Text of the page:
Writing about games was a lot simpler 15 years ago. Back then, before websites really took off, magazines were competing with a handful of other publications rather than dozens. It was a lot easier to get away with trawling out lazy old cliches and recycling jokes.
Finally released this week, Evolution Studios' MotorStorm Apocalypse marks the arrival of another high-quality, high-profile first-party release for the PlayStation 3. Sporting state-of-the-art environment deformation, 1080p and 3D support, superb dynamic lighting and an even more refined version of the franchise's remarkable physics engine, this is still clearly a MotorStorm game, albeit one quite unlike of its predecessors.
We hate you and we want you to suffer.
It's less than a week now until four scientifically chosen Eurogamer readers journey to the promised land of London to compete for a some-expenses-paid holiday to E3 in Los Angeles and a massive 3DTV.
MotorStorm was never the sort of racer to play nicely or encourage gentlemanly conduct, but for its third PS3 incarnation the series looks set to crank its destructive tendencies up to 11. Set in and around a San Francisco-styled city during a major earthquake, populated by warring gangs of lunatics, it takes the rough and tumble racing that series fans know and love, and injects a retina-dazzling dose of disaster movie bombast into the mix.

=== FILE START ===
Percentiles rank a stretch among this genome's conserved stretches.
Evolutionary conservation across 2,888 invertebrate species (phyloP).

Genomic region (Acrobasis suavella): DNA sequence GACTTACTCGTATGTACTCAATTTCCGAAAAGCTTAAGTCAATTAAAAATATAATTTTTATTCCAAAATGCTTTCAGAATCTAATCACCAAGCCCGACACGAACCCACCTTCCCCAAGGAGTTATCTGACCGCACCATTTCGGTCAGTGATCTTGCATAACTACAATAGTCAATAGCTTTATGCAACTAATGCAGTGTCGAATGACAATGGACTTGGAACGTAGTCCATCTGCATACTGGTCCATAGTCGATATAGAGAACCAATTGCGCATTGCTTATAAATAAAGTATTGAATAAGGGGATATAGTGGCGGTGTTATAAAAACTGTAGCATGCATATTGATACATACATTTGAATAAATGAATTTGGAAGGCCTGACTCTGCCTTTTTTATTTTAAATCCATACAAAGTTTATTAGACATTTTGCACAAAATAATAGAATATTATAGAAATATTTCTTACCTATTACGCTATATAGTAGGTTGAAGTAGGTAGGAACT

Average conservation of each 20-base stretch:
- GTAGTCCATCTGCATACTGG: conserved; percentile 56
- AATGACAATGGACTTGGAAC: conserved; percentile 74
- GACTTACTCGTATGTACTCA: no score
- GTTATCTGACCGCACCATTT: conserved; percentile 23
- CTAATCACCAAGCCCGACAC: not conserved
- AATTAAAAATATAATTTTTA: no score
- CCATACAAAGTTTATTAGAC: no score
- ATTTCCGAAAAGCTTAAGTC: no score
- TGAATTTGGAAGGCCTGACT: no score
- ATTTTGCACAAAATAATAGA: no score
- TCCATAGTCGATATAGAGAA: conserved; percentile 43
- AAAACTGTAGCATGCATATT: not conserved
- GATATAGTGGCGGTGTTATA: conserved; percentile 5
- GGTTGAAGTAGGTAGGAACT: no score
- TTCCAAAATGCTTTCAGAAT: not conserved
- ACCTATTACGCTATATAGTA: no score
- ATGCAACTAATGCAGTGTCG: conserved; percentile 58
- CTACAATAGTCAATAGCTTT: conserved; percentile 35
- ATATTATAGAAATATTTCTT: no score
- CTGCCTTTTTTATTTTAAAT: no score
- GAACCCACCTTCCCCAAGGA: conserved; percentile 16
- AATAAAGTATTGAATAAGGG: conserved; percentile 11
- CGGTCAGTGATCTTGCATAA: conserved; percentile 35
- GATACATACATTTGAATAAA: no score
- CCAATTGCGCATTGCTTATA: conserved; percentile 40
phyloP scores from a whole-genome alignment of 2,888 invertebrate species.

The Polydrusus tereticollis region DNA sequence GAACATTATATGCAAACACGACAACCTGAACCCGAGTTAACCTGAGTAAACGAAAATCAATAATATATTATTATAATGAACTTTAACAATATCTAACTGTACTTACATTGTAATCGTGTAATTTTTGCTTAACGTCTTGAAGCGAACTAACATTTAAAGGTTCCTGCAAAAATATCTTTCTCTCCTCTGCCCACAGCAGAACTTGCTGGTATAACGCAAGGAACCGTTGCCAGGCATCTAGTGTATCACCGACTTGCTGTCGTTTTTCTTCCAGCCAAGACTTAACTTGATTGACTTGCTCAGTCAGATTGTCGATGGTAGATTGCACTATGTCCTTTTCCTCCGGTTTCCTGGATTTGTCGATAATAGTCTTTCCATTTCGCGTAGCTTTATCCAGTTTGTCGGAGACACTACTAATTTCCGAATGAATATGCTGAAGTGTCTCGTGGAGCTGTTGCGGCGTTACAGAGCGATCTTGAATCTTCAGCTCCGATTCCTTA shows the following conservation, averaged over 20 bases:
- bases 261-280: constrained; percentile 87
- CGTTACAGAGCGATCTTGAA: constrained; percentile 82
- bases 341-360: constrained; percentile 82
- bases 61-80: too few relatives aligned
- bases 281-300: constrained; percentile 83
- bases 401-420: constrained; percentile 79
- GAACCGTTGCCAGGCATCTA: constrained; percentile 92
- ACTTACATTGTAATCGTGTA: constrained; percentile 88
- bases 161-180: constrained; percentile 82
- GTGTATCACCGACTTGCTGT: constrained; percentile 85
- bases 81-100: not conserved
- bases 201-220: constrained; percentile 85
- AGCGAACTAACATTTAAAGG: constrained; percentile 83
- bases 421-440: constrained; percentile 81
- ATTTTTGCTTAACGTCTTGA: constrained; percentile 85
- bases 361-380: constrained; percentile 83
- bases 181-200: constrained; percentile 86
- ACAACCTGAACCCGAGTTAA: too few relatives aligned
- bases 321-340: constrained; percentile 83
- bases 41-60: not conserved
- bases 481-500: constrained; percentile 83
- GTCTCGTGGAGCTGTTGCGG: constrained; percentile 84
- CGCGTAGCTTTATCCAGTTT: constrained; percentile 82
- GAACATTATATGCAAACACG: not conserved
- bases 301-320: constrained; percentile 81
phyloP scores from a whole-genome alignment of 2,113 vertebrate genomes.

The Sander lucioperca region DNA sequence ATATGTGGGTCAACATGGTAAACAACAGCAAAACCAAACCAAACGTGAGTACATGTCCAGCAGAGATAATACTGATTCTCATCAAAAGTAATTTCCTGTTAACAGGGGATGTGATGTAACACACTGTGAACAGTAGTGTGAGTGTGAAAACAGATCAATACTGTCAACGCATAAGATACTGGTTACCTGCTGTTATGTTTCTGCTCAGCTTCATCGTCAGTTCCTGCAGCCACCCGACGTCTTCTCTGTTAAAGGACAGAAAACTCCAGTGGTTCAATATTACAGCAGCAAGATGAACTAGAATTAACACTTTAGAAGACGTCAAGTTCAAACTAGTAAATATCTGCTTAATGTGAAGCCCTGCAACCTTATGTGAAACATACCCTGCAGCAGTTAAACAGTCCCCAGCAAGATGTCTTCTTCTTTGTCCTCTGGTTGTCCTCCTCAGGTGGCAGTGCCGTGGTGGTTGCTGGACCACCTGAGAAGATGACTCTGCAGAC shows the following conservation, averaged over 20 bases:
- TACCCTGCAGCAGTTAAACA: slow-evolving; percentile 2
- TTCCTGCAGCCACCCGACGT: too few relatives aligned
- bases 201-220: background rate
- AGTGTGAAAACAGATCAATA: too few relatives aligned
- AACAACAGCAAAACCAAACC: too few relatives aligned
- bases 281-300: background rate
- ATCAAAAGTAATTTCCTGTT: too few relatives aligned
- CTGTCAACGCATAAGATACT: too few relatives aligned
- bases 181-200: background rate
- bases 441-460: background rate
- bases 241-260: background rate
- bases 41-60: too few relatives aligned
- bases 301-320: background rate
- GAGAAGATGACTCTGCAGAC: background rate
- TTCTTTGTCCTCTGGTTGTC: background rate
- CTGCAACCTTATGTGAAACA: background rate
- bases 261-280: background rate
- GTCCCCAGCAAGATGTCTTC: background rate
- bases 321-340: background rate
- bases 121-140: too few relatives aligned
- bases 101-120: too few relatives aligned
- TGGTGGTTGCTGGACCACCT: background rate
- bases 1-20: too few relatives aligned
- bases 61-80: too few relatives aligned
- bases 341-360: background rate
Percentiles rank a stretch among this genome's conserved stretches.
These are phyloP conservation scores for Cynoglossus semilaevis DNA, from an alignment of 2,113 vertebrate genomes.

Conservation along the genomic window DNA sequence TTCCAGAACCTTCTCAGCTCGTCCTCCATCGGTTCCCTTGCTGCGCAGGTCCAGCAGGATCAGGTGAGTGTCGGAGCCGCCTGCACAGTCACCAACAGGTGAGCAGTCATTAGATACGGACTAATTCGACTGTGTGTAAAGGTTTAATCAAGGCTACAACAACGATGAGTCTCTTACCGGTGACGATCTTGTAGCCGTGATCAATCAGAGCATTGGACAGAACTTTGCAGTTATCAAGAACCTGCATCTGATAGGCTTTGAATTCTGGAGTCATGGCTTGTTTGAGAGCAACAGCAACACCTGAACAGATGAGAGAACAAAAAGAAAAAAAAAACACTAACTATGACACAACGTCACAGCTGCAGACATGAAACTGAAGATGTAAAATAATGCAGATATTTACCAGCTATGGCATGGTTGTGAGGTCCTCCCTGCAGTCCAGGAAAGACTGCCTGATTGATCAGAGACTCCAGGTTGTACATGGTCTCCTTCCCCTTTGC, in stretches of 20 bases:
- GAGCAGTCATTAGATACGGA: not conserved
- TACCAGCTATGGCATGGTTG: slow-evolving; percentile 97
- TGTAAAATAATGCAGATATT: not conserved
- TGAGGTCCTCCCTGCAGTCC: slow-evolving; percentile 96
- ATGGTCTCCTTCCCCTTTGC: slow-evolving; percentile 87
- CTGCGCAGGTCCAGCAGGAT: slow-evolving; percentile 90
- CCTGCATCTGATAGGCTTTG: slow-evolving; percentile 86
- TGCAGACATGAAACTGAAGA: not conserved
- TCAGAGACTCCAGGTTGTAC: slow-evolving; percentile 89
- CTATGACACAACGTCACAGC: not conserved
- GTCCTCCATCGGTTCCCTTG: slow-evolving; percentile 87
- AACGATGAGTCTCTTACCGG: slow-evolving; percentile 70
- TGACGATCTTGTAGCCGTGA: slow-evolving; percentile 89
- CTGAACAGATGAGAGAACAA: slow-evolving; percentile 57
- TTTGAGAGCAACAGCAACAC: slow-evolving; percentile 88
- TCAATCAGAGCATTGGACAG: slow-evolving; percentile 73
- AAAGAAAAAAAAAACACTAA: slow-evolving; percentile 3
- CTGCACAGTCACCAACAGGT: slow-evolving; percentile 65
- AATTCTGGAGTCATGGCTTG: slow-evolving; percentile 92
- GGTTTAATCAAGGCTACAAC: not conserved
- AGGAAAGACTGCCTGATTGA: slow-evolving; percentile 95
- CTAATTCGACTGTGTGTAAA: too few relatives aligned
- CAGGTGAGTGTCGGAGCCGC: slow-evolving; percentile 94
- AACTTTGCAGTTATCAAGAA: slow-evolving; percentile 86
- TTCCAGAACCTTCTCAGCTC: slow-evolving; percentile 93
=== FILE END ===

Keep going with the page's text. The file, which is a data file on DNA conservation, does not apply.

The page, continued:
Two consoles running MotorStorm Apocalypse. Two massive televisions. A lot of high quality junk food. And eight men. But only four places available at Sony's epic Apocalypse event in London next month. We're at a secret, highly coveted Brighton location (OK, the gig room upstairs at our mate's pub) to decide which of eight Eurogamer readers - scientifically chosen according to their gaming prowess/ability to fill in a web form - will be put forward to represent us against readers from other websites and magazines in bloody vehicular combat. Etc.
MotorStorm: Apocalypse is the latest in the PlayStation 3-exclusive series from Evolution Studios, a developer that's just finished showing off its sparkly racer at Eurogamer Expo 2010.
If there's music playing at the end of the world, it will probably be dubstep, the brutally slow, lurching concoction of industrial beats and weapons-grade bass distortion currently dominating the dancefloors of London and the teenage bedrooms of Antwerp. If there's music playing at crusty extreme sports festivals - like the festival of outlaw off-road racing that's the fantasy of the MotorStorm games - around the world right now, it's probably dubstep too.